L’Ascension (The Climb), 2017
Directed by: Ludovic Bernard
Starring: Ahmed Sylla, Alice Belaidi, Kevin Razy, Nicolas Wanczycki, Waly Dia
How far would you go for the one you love? For Samy Diakhate (Ahmed Sylla) it’s the top of Mount Everest. After professing his love for Nadia (Alice Belaidi) he gets rejected because she is after a commitment and someone serious, unlike the unemployed Samy. He soon says he loves her so much he’d climb Everest for a kiss and a deal is made (even if she didn’t believe him at the time) and Samy begins his journey to the summit of Everest despite not having any mountain climbing experience prior. His story is also the talk of the town and gains a large amount of media following.
Considering the story going in, I was quite sceptical in seeing that it was categorised as a comedy; I felt that if it had too much comedy it’d take away from the seriousness of climbing the highest mountain on earth, but I was pleasantly surprised by it. The film managed to combine a lighter side with the serious side to a nice balance. A large part of the comedic angles comes from Samy’s relationships with the group leader Jeff (Nicolas Wancycki) and his Sherpa Johnny (Umesh Tamang); Jeff being a solid, authoritarian leader, who doesn’t care much for some of Samy’s sarcasm, and Johnny being a rather silent but constantly happy Sherpa, and the two become very close. Some of the back-and-forth dialogue is hilarious. But aside from being funny and serious, it was also emotional. I felt truly invested in his journey; I completely bought into why he was there and was rooting for him every step of the way, and when his family and friends back home hear from him for the first time in a week (he didn’t have any signal to get in touch) it hits you just how much everyone, characters and audience, are rooting for him to succeed and get the girl.
And some of the visuals of this film are breathtaking. We see plenty of panned shots of Everest, but it always cuts back to his rough home estate, which is a lovely contradiction from where he’s come from to where he is, and then there are some horrific shots of heights, including one where he has to walk across a ladder-like-bridge (after being told if he falls he’s dead) and the camera looks down and follows his feet as he walks forward. Every accidental miss-step had me hooked about what could possibly happen, knowing it’s one of the few moments where he’s not protected by a harness or a rope. But one of my favourite moments came towards the end as Samy and his new Sherpa tire (by this point a lot of the more experienced climbers have given up), and the camera pans away from them and watched as they climb up but all we can hear is heavy breathing. I don’t know what it is about this scene, but I found it beautiful.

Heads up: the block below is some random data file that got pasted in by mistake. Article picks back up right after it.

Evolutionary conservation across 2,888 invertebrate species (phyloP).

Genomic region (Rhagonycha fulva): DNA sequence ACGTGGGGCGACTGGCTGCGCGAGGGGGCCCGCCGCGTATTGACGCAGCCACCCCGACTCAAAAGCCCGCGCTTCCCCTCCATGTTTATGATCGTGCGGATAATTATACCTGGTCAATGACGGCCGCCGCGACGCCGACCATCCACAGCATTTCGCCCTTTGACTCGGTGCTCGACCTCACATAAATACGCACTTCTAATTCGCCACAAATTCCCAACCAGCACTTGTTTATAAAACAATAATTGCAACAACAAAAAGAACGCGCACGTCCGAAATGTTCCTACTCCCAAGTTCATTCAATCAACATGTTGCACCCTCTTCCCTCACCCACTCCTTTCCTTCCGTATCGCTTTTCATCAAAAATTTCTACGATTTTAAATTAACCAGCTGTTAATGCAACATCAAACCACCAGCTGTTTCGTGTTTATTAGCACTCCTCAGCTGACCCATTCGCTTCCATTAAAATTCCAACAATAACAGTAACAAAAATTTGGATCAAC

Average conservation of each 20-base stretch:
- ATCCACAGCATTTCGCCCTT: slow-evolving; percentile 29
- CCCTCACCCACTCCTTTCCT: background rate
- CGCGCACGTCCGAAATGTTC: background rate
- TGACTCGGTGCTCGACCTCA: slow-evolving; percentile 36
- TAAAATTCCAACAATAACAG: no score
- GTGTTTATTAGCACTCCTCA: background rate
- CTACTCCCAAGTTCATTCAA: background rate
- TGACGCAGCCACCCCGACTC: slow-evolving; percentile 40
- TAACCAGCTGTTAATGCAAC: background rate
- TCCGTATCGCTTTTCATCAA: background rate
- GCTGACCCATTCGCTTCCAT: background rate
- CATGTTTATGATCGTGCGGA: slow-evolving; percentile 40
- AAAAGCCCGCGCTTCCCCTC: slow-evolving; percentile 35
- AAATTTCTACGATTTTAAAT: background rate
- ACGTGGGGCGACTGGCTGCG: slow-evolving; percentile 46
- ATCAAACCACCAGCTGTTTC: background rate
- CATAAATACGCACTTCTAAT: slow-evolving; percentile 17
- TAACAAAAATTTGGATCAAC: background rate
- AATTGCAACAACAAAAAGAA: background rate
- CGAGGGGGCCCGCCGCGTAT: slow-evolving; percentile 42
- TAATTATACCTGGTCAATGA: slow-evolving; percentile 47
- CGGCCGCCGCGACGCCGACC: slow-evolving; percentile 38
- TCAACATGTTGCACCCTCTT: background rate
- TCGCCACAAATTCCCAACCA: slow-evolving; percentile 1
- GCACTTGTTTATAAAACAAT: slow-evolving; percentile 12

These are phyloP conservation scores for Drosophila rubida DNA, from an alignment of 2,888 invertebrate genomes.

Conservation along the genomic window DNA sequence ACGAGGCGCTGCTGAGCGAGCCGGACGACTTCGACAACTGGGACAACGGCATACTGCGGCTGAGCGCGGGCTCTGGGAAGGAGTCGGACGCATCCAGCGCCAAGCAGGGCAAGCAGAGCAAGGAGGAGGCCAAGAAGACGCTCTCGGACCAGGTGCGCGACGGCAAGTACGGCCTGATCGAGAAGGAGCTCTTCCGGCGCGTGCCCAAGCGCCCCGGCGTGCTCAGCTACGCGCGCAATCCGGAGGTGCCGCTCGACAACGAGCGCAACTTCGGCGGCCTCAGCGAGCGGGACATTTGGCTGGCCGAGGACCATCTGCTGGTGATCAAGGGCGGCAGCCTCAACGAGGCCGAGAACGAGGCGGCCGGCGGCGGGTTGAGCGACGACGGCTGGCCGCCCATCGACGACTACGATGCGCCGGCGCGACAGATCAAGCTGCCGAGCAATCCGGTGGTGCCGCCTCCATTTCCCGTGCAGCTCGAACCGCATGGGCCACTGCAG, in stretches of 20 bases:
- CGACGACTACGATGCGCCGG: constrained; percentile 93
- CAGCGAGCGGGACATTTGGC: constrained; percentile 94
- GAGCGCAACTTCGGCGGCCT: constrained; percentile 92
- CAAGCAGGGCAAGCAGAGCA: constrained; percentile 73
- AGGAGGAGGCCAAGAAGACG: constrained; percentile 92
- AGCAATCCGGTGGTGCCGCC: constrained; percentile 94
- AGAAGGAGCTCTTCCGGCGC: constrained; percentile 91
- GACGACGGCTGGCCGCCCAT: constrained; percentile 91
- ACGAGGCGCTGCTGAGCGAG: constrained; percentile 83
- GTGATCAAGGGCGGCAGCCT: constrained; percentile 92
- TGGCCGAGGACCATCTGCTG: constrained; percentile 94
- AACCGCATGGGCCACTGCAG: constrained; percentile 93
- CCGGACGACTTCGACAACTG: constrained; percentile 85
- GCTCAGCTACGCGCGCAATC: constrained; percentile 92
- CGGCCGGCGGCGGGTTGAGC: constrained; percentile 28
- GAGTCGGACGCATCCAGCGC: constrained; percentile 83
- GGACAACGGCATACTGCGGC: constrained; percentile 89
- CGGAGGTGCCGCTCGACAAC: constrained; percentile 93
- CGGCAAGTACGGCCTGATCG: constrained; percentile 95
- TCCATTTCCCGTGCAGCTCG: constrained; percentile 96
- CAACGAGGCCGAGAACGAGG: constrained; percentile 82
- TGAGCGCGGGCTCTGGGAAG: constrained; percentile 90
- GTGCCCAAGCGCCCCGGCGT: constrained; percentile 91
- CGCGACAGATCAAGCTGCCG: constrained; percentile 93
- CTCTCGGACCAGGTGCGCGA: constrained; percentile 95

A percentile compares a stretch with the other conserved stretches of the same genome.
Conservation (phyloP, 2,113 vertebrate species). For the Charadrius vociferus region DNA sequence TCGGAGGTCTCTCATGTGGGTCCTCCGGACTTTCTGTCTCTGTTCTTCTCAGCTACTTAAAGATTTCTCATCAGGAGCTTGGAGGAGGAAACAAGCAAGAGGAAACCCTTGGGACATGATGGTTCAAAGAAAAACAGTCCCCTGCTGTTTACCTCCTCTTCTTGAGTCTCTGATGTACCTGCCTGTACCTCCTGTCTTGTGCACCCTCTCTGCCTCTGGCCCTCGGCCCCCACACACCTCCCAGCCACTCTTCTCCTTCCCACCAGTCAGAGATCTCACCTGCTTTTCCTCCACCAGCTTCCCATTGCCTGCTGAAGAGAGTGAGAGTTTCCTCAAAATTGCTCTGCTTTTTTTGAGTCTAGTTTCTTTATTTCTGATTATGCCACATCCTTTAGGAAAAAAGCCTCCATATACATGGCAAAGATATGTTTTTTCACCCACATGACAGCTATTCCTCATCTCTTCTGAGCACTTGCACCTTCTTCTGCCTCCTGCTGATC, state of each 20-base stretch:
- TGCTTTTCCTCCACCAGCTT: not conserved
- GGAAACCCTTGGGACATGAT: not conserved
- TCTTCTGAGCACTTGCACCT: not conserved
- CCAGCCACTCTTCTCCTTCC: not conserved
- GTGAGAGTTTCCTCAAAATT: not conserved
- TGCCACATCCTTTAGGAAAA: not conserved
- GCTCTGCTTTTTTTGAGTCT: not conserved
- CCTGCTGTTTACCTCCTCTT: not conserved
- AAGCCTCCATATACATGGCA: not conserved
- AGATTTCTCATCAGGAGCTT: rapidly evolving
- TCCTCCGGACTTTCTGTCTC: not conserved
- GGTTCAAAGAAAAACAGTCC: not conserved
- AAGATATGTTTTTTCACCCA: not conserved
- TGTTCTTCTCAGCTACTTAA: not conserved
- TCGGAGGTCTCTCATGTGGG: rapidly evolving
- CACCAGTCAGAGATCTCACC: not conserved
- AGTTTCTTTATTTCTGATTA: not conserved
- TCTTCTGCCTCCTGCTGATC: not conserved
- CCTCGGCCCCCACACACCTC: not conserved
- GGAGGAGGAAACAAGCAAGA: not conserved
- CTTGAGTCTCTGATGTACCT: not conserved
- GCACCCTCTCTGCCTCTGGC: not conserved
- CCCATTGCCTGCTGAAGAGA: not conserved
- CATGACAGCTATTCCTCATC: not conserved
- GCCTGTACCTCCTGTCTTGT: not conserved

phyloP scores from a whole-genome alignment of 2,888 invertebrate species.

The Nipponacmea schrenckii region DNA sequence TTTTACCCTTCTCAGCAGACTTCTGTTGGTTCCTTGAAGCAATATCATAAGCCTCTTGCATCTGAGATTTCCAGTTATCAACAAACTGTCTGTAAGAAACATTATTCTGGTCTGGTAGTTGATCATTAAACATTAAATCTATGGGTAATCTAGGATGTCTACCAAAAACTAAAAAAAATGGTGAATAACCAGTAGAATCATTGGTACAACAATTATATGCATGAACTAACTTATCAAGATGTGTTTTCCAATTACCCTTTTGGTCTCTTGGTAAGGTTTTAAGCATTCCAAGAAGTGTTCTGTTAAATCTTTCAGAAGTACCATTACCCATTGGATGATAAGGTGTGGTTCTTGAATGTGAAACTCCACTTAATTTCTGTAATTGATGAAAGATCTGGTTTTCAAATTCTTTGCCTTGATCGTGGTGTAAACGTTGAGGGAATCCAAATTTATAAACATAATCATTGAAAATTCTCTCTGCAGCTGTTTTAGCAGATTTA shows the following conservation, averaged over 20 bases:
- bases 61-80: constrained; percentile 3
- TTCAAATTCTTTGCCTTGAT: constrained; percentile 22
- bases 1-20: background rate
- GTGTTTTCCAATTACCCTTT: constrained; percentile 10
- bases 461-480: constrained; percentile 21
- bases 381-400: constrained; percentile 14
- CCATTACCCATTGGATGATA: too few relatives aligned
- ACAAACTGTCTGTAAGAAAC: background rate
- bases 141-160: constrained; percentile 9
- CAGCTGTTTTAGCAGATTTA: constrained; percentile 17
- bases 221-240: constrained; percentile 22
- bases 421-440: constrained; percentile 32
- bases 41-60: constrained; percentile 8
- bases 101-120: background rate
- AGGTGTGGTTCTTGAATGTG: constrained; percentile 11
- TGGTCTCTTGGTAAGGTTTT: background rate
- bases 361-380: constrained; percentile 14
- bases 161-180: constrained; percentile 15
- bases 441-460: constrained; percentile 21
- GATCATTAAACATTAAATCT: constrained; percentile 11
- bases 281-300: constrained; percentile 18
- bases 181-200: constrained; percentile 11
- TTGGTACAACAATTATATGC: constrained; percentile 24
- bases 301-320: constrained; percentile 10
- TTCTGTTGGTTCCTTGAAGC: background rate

While most of the acting is pretty solid, and props to Alice Belaidi and Maimouna Gueye (who plays Samy’s mother, Evelyne) as they have a rough journey because of their separate love for Samy, and they are each given a powerful emotional scene which I was so invested in because they both had legitimate reasons to be upset for what they were arguing about. And the acting score would have been higher if it wasn’t for Ahmed Sylla’s performance. Don’t get me wrong, he was a fine lead, but he didn’t always convey the right emotions that were needed. For one, he smiles far too much in this film. Early on I was a bit concerned by this as it really reduced the impact of climbing Everest as he was taking it as a holiday or a jolly-up of sorts, as he was constantly grinning from ear to ear. I don’t really know French actors, but Wikipedia tells me he’s not done too much in the acting world, and it is kind of evident in his performance; while okay, it wasn’t great.
And my main issue is that I didn’t really like how the film starts with him boarding a train to the airport ready to climb the mountain. There are a few flashbacks that fill in the gaps (such as him making the promise to Nadia) but I felt the story would have been better if we see the progression from their date to his promise to the climb. See Samy toy with the idea for a bit, or maybe worry about it (I’m back on him smiling again) or perhaps treat it as a joke before she inadvertently convinces him to go through with it; instead we’re presented with a man who’s ready and a quick background as to why. I get that the film is all about his climb, rather than why he is climbing, but they feature his romantic story of climbing for a girl’s love so much in the media publicity that Samy receives that it seems strange the film itself never gave it too much time at the start.
But those aside the film is very entertaining and surprisingly emotional. It’s apparently based on a true story which took away one of my other criticisms (about how it lessens the real triumphs of climbing Mount Everest if someone who has no experience can just up an do it) but I’m not entirely sure about how accurate the film is (with most articles about it being in French). Certainly one to check out (if you don’t mind a subtitled film) as it has humour, emotion and a serious plot all lovingly rolled in to one.
Plot: * * * *
Acting: * * *
Writing: * * *
Presentation: * * * *
Overall Rating: * * * ½